Today’s return guest is author LynDee Walker, whose second novel Buried Leads released just two weeks ago.
LynDee Walker grew up in the land of stifling heat and amazing food most people call Texas, and wanted to be Lois Lane from the time she could say the words “press conference.” An award-winning journalist, LynDee traded cops and deadlines for burp cloths and onesies when her oldest child was born. Writing the Headlines in High Heels mysteries gives her the best of both worlds. LynDee is a member of Sisters in Crime and James River Writers. Her debut novel, Front Page Fatality, is an Amazon multi-chart #1 bestseller.
Said Style Weekly of LynDee’s book:
Walker’s years in a newsroom obviously have paid off: Her pacing is expert, her knowledge of police and court procedure evident, and her dialogue natural…Tight, fast-paced and funny…Immediately draws the reader in, provides plenty of twists, and keeps its audience guessing up to the end.”
LynDee approached us a few months back to ask if she might write a post about her second-book experience.
“It’s from the ‘Things I wish I’d known before my debut launched’ file,” she said. “WU has been so much help to me over the years, I hope I can help make another writer’s launch smoother and less nerve-wracking. “
The Second Time Around
*Author’s note: I wrote this post before Buried Leads launched. From this side of release day, I agree with the points below even more.
My debut novel launched in January, and my second comes out next week. In December, I have a novella in a super-fun Christmas collection, and a third novel launching in April. Are you counting with me? Three (and a third) books in fifteen months, folks.
I do still have all my hair, but it doesn’t get washed as often as it used to (I’m kidding. Sort of).
So, what have I learned?
Currently, I’m learning that if you think you won’t be as nervous before your second book launch, you’re probably wrong.
I have checked and double-checked everything, and obsessed over numbers and sales ranks until my eyes are nearly bleeding.
Where has it gotten me? Nowhere. I’m still sitting here in front of my computer.
Why am I doing it? Well, first, I am a neurotic worrier by nature. Y’all should have seen me when my oldest monkey was a baby. That poor pediatrician. I wasn’t as bad as Rachel on Friends, but I called a lot.
Second, I feel a different kind of pressure this time. When my debut launched in January, no one had ever heard of me. This time, that’s no longer the case. Front Page Fatality did well, and people are waiting for this book. I want those people to like it.
So, here’s my advice for you today, fellow unboxeders: don’t be like me.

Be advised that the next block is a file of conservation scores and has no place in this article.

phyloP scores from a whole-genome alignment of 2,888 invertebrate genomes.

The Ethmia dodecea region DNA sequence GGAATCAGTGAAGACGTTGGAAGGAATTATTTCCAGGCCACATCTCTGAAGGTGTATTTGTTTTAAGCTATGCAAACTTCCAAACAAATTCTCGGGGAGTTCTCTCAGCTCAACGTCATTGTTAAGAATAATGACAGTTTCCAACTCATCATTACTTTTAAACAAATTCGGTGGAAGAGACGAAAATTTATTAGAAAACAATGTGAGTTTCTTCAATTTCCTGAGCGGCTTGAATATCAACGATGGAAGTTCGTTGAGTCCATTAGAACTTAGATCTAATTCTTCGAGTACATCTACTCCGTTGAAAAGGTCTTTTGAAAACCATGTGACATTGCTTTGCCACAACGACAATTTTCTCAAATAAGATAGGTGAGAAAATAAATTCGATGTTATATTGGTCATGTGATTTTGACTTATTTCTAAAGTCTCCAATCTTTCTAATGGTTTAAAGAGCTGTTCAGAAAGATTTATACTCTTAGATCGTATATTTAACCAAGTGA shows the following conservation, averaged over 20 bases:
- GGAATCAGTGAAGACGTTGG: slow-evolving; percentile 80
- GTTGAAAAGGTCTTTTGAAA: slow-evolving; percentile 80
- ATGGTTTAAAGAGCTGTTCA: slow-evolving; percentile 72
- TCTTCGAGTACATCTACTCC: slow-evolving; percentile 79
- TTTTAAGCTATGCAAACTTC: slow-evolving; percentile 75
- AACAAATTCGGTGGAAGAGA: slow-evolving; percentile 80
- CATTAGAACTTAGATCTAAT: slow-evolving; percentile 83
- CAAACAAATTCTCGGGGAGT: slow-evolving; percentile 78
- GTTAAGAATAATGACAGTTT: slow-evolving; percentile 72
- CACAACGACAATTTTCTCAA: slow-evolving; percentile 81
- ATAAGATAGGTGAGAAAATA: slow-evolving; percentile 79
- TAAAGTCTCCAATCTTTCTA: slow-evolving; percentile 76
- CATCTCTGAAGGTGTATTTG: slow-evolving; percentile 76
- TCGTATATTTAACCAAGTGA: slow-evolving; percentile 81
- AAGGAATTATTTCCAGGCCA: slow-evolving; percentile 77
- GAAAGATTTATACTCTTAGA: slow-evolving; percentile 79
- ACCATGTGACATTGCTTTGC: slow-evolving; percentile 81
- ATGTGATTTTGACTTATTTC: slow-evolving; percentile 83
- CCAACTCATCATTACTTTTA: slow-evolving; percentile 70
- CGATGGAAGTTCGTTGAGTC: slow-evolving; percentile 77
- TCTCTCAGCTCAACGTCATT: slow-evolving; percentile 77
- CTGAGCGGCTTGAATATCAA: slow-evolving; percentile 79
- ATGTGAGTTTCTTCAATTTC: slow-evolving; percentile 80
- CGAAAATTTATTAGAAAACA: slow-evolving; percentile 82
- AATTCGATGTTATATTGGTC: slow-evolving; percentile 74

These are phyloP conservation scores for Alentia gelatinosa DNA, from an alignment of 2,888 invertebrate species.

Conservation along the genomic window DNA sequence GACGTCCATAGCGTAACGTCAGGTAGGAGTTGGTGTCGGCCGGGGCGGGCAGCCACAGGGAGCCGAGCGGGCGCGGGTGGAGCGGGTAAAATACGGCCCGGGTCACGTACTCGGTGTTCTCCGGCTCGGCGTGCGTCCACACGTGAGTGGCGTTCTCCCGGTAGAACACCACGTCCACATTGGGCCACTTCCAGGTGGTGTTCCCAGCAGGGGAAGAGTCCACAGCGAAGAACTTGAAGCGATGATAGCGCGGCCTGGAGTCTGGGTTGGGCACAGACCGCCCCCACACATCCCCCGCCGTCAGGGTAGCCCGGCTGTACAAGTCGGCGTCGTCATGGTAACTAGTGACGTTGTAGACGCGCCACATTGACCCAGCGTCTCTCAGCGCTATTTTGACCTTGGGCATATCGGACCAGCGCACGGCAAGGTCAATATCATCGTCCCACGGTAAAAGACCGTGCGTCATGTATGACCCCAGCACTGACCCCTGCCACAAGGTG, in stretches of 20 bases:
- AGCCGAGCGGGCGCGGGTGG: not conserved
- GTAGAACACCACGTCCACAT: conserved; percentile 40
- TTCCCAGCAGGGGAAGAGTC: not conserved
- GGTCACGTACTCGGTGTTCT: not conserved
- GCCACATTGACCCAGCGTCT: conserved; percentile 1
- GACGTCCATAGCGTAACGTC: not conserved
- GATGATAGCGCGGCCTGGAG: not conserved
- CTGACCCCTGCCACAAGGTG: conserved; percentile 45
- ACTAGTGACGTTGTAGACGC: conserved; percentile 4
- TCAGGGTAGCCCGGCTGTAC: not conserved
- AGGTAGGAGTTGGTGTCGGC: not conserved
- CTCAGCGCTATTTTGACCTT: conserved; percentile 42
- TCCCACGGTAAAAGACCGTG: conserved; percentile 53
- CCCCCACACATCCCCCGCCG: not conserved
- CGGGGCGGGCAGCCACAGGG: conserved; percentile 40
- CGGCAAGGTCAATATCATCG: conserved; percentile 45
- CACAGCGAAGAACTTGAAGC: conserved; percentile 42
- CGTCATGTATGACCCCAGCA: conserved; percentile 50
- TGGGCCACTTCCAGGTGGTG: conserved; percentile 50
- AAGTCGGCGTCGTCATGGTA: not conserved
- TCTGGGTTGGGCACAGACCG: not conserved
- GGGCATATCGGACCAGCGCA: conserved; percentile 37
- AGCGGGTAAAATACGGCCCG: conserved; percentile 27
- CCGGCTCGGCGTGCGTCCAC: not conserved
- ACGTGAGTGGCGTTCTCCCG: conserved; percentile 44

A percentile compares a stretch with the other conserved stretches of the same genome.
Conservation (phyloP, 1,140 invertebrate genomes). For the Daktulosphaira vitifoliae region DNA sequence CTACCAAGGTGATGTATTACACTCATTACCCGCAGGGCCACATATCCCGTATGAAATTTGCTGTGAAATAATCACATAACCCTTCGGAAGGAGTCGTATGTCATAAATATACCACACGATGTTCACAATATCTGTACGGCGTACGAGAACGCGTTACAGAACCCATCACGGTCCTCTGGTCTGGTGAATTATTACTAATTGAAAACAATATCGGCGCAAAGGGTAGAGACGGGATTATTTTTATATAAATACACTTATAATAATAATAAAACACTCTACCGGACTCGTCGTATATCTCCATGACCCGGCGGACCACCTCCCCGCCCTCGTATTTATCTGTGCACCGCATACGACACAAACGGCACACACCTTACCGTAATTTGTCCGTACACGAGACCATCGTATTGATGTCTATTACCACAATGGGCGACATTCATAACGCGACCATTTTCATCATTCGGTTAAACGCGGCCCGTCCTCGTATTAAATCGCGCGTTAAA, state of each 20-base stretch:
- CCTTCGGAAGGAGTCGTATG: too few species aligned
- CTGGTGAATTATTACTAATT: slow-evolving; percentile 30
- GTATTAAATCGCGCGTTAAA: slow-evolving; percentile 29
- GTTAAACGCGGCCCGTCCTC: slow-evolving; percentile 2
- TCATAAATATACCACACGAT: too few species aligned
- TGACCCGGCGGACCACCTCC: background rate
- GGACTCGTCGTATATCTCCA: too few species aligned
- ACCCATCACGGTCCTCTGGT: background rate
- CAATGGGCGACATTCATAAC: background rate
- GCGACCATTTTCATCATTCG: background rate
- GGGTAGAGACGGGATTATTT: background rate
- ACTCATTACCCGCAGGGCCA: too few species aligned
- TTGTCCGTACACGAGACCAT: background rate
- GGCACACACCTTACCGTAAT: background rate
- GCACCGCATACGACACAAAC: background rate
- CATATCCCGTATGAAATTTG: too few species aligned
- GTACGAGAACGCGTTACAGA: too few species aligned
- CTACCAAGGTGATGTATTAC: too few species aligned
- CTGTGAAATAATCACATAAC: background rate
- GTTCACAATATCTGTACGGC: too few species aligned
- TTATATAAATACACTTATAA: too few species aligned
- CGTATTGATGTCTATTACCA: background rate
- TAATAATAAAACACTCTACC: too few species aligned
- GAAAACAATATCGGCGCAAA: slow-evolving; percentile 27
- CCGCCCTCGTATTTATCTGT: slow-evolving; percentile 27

Logically, I learned a lot from the launch of the first book, if I could only make myself apply the logic.
Here’s the biggest lesson I learned: you can only do so much. If you’re a control freak like me, you’re covering your ears and shouting “La la la la LA!”
But it’s true. You can post and tweet (if you go to the WU archives you will find excellent advice about how to not annoy people by constantly posting “BUY MY BOOK!!” Take note) and write guest blogs ’til your fingers are bloody nubs, and it doesn’t guarantee you anything. For such a small industry, we produce a lot of books every year. So my best advice for you is this: do everything you can, and then turn off your wifi.
I’m borrowing that from one of my idols, to tell the truth. I had a chance to have a chat over cocktails in May with one of my favorite authors, and of course, I smiled and said “yes, please!” when he asked if I wanted some advice.
“Stay off the Internet and don’t watch your sales numbers,” he said. “If you want to sell more books, write a better book next time.”
While it is undeniably fun to watch a sales spike, the inevitable downward drift is not as much fun. So when it starts to dip (and it will, I promise) do yourself a favor and stop looking.
What to do instead? Write another book. Nothing fuels sales of the first one like the launch of another.
Another thing I learned, which most of us tell ourselves before a launch, but few of us fully understand ’til it happens to us: there’s no book that is universally loved. It takes longer to create a book than it does to create a baby, y’all, and the process is just as emotional. When you send it out into the world, you want everyone to love it.
But not everyone will.
Get good with that before the first sale. And don’t read reader reviews. They’re for readers, not writers. Some people won’t care for your book. Some may even actively dislike it. Who cares? There will be people (people besides your mom, even) who love it. You will get fan mail (it is the best thing ever. Next to chocolate and baby kisses). And that’s what matters.
My last bit of advice for you, which I am going to close this laptop right now and try to take to heart myself, is simple: enjoy it.
You’ve worked hard to get here. You’ve worried and sweated and probably shed some tears. Your launch is the payoff. Book birthdays are fun. Do something to make it special. I like to go to the indie bookshop that offers signed copies of my books online and sign preorders, grab lunch at one of my favorite restaurants, and chat with readers online. You should find a launch day routine you love and celebrate.
Then try to remember all this advice for next time, and enjoy it more.